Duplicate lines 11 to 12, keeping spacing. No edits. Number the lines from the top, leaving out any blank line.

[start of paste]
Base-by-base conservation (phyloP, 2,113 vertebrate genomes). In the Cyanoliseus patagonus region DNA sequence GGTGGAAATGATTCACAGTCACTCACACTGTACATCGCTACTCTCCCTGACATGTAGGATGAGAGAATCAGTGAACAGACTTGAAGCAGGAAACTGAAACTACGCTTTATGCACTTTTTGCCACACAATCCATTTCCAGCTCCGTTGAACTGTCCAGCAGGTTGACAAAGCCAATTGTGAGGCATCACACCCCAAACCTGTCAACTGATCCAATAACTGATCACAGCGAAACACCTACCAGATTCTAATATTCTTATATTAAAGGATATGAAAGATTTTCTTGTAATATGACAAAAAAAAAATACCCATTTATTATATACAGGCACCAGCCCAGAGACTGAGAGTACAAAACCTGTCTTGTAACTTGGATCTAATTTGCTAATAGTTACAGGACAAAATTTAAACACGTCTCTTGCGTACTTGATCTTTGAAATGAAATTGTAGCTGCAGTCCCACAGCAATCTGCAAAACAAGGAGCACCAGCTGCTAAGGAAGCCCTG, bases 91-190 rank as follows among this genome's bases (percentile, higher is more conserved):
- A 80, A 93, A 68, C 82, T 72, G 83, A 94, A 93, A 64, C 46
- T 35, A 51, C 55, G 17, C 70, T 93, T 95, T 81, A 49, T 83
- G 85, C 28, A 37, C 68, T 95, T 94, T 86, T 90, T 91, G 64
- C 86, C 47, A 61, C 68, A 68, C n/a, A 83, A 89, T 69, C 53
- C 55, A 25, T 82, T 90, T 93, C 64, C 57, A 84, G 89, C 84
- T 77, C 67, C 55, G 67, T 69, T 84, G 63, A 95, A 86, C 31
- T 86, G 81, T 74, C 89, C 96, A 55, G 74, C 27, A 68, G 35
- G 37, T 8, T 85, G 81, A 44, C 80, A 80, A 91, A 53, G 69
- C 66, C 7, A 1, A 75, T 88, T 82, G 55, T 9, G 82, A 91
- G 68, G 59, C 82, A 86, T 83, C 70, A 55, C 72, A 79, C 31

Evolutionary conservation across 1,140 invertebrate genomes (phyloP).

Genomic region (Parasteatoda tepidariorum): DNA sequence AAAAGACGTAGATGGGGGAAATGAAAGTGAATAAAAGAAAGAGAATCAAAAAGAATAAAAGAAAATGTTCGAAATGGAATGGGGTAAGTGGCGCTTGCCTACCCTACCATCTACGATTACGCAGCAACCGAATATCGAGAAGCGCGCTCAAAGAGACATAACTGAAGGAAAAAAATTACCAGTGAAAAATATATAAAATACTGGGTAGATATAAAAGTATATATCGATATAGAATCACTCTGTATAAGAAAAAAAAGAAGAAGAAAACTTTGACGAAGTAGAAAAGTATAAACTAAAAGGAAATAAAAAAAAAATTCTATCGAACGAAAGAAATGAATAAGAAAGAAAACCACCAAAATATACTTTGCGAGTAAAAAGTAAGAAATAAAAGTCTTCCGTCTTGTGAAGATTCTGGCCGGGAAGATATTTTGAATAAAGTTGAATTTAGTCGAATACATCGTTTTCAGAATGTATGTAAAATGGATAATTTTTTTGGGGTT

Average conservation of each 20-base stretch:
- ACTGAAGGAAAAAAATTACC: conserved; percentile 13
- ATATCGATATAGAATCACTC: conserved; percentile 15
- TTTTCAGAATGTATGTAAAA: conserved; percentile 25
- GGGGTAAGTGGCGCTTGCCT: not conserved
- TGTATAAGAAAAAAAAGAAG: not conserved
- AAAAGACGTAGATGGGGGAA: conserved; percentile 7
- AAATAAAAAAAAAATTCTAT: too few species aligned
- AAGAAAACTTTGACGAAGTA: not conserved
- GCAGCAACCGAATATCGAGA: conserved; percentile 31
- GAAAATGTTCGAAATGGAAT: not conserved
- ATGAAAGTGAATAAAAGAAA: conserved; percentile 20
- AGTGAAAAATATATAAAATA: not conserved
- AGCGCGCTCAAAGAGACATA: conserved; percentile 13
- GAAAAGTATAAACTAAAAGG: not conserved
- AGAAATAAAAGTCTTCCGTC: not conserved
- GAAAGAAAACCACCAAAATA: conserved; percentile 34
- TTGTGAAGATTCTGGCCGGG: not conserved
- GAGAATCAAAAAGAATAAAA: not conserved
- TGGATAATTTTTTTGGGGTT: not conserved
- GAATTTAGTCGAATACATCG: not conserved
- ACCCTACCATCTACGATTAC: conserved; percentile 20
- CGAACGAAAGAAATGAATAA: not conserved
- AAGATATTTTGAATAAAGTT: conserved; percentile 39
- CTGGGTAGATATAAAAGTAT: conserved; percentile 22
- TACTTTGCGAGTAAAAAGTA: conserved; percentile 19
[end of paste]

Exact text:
- G 68, G 59, C 82, A 86, T 83, C 70, A 55, C 72, A 79, C 31

Evolutionary conservation across 1,140 invertebrate genomes (phyloP).